an unlucky school-boy aimed a hazel-nut directly at my head, which very
narrowly missed me: otherwise, it came with so much violence, that it
would have infallibly knocked out my brains, for it was almost as large
as a small pumpion,[49] but I had the satisfaction to see the young
rogue well beaten, and turned out of the room.

P. 26.]

My master gave public notice that he would show me again the next
market-day, and in the meantime he prepared a more convenient vehicle
for me, which he had reason enough to do; for I was so tired with my
first journey, and with entertaining company for eight hours together,
that I could hardly stand upon my legs or speak a word. It was at least
three days before I recovered my strength; and that I might have no rest
at home, all the neighboring gentleman, from a hundred miles round,
hearing of my fame, came to see me at my master's own house. There could
not be fewer than thirty persons with their wives and children (for the
country was very populous); and my master demanded the rate of a full
room whenever he showed me at home, although it were only to a single
family; so that for some time I had but little ease every day of the
week (except Wednesday which is their Sabbath), although I was not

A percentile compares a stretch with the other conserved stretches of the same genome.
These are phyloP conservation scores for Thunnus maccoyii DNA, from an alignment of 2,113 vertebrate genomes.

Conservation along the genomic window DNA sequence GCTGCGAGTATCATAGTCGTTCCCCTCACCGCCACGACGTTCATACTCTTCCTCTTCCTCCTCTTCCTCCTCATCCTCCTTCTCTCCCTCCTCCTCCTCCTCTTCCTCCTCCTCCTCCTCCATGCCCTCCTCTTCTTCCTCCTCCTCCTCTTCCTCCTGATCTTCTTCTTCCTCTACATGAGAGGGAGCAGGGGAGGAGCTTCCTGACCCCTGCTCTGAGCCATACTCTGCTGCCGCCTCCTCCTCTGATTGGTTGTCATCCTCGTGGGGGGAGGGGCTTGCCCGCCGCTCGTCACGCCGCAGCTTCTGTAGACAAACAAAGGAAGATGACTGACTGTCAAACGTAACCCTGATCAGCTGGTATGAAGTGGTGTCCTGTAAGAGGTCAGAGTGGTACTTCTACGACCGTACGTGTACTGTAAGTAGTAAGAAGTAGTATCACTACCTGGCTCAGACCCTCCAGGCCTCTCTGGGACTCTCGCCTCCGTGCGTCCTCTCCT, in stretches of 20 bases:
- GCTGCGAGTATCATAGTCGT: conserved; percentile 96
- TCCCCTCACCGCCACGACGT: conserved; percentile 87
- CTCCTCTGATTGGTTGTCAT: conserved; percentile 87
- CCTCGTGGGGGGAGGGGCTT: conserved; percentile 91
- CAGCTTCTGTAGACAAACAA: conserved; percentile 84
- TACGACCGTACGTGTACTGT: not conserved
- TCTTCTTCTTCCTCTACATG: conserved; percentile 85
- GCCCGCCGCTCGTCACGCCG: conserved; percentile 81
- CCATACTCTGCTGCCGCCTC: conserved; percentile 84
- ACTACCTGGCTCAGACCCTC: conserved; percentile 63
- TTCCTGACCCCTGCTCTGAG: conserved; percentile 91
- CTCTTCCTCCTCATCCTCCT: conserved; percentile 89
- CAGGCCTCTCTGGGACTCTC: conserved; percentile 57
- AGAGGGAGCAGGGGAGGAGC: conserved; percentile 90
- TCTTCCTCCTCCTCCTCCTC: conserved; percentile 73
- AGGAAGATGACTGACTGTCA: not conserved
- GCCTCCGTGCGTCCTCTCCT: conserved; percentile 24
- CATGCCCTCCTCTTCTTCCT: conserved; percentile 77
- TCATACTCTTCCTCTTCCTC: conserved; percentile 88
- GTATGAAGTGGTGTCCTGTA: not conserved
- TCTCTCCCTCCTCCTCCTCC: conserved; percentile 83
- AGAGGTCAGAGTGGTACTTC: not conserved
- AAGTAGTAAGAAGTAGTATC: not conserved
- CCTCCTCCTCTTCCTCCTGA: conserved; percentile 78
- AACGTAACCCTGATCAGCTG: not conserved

carried to the town.

My master, finding how profitable I was like to be, resolved to carry me
to the most considerable cities of the kingdom. Having, therefore,
provided himself with all things necessary for a long journey, and
settled his affairs at home, he took leave of his wife, and upon the
seventeenth of August, 1703, about two months after my arrival, we set
out for the metropolis, situated the middle of that empire, and about
three thousand miles distance from our house. My master made his
daughter Glumdalclitch ride behind him. She carried me on her lap, in a
box tied about her waist. The girl had lined it on all sides with the
softest cloth she could get, well quilted underneath, furnished it with
her baby's bed, provided me with linen and other necessaries, and made
everything as conveniently as she could. We had no other company but a
boy of the house, who rode after us with the luggage.